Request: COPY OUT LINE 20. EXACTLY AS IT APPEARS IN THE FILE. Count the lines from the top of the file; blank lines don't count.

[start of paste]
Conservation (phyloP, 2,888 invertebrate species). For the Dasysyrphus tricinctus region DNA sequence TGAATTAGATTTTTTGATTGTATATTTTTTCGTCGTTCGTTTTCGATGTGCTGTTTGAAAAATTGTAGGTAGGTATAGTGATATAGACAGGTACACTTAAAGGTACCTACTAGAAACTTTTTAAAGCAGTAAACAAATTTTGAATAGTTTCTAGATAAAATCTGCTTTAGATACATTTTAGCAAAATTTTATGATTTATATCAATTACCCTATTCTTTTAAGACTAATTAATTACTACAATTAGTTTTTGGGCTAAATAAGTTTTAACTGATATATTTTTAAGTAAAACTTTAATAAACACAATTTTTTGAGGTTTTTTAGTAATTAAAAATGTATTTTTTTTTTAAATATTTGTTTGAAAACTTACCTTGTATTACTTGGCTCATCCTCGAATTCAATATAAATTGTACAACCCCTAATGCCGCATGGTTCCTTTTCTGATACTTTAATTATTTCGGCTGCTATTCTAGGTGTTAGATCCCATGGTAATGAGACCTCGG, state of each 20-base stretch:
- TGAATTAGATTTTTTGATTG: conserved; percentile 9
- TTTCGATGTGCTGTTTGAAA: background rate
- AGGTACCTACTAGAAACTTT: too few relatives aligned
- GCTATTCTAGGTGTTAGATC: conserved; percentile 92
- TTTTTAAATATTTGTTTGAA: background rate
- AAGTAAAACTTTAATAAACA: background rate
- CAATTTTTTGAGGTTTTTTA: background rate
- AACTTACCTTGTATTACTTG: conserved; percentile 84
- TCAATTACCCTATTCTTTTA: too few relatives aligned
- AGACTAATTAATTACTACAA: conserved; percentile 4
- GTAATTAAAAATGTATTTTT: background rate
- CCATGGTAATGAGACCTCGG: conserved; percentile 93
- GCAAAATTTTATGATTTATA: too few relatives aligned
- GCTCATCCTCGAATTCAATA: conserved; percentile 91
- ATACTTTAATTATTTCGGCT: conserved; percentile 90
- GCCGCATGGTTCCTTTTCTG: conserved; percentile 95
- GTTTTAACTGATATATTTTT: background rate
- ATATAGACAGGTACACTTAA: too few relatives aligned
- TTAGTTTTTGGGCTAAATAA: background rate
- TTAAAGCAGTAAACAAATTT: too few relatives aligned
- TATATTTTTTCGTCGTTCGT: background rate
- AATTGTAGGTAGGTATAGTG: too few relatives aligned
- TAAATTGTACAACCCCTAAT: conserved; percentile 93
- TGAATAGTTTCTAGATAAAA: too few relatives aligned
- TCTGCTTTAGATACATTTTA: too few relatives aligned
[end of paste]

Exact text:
- TTAGTTTTTGGGCTAAATAA: background rate